The prediction skill of dynamical downscaling is evaluated for climate forecasts over southern Africa using the Advanced ResearchWeather Research and Forecasting (WRF) model. As a case study, forecasts for the December-February (DJF) season of 2011/12 are evaluated. Initial and boundary conditions for the WRF model were taken from the seasonal forecasts of the Scale Interaction Experiment-Frontier Research Center for Global Change (SINTEX-F) coupled general circulation model. In addition to sea surface temperature (SST) forecasts generated by nine-member ensemble forecasts of SINTEX-F, theWRFwas also configured to use SST generated by a simple mixed layer Price-Weller-Pinkel ocean model coupled to the WRF model. Analysis of the ensemble mean shows that the uncoupled WRF model significantly increases the biases (errors) in precipitation forecasted by SINTEX-F. When coupled to a simple mixed layer ocean model, the WRF model improves the spatial distribution of precipitation over southern Africa through a better representation of the moisture fluxes. Precipitation anomalies forecasted by the coupled WRF are seen to be significantly correlated with the observed precipitation anomalies over South Africa, Zimbabwe, southern Madagascar, and parts of Zambia and Angola. This is in contrast to the SINTEX-F global model precipitation anomaly forecasts that are closer to observations only for parts of Zimbabwe and South Africa. Therefore, the dynamical downscaling with the coupled WRF adds value to the SINTEX-F precipitation forecasts over southern Africa. However, the WRF model yields positive biases (.28C) in surface air temperature forecasts over the southern African landmass in both the coupled and uncoupled configurations because of biases in the net heat fluxes.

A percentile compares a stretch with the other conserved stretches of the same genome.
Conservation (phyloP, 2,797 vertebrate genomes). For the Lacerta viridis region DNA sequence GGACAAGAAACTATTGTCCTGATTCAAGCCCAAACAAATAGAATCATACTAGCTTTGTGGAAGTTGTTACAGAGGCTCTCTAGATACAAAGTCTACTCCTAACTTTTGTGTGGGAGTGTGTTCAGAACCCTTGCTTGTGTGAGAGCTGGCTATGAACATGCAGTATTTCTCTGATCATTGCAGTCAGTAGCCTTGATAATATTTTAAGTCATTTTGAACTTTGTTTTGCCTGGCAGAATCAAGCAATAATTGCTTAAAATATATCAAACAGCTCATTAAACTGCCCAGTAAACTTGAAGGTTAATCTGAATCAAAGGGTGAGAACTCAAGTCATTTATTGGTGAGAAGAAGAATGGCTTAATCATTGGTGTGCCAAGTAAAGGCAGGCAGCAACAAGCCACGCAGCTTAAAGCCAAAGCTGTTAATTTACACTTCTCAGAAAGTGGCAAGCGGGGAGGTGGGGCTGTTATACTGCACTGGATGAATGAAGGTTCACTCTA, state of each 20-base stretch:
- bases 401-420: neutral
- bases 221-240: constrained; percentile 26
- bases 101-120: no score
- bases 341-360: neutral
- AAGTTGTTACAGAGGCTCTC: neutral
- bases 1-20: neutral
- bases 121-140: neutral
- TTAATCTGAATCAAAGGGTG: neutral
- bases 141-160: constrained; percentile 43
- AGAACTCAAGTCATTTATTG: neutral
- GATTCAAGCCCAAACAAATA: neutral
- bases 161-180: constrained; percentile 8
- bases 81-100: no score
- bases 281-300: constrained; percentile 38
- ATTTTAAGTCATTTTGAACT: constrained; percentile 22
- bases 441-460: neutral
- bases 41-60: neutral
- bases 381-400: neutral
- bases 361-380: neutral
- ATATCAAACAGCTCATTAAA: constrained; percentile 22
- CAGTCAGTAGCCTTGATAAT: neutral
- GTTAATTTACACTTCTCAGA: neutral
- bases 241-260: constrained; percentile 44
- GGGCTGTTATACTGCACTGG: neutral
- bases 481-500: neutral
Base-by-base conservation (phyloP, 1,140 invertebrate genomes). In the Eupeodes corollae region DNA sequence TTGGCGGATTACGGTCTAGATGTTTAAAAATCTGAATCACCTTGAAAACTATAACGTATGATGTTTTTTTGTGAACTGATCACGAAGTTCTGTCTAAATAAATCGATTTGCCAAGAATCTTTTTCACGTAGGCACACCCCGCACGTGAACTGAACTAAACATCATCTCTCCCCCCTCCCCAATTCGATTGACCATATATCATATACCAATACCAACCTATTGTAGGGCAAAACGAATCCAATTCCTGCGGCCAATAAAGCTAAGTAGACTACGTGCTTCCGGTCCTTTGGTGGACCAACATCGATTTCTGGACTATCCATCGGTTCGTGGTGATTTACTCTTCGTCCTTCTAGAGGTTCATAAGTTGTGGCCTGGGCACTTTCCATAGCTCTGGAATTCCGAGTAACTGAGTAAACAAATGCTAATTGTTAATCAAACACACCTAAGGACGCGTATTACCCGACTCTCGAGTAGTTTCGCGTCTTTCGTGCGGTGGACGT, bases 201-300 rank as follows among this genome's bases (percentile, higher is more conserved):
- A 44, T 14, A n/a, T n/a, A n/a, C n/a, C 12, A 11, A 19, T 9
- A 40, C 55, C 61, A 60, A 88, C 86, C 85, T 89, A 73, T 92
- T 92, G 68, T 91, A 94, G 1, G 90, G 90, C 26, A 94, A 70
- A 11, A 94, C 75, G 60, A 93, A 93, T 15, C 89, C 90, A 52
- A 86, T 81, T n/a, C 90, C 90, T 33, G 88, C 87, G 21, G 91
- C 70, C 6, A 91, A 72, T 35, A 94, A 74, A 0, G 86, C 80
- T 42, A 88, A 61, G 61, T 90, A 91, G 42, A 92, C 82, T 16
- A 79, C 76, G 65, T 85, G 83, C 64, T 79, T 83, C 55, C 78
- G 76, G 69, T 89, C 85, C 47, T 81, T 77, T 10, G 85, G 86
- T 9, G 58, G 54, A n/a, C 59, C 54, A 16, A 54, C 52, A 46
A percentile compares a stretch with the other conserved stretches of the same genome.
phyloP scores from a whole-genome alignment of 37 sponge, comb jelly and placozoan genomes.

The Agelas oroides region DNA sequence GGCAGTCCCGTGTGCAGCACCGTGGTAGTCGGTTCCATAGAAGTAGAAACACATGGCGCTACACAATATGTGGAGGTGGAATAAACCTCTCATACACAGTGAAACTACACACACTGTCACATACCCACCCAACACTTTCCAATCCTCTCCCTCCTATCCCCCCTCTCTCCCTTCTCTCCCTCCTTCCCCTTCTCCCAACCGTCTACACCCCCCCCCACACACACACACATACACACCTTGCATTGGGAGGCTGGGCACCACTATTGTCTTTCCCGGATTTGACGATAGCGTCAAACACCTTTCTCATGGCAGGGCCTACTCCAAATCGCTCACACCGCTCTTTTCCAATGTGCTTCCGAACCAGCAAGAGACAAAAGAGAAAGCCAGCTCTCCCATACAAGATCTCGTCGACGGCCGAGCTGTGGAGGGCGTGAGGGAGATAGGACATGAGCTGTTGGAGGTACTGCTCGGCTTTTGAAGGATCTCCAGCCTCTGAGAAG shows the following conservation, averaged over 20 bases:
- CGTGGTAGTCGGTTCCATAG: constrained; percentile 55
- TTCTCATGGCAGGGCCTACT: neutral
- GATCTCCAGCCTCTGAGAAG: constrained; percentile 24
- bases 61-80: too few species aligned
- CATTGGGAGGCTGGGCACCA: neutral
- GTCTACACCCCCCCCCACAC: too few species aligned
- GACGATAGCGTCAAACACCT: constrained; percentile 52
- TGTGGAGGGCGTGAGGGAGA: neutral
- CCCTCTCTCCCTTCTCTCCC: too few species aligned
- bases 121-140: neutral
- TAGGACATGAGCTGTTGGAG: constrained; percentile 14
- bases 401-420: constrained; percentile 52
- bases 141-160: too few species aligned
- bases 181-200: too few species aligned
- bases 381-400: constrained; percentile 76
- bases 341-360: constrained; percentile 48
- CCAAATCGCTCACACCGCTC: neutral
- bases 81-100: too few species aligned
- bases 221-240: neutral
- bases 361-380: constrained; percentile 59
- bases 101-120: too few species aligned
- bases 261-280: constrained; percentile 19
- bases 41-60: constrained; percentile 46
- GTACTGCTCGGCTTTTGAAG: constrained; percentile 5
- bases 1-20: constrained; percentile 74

ASJC Scopus subject areas
- Atmospheric Science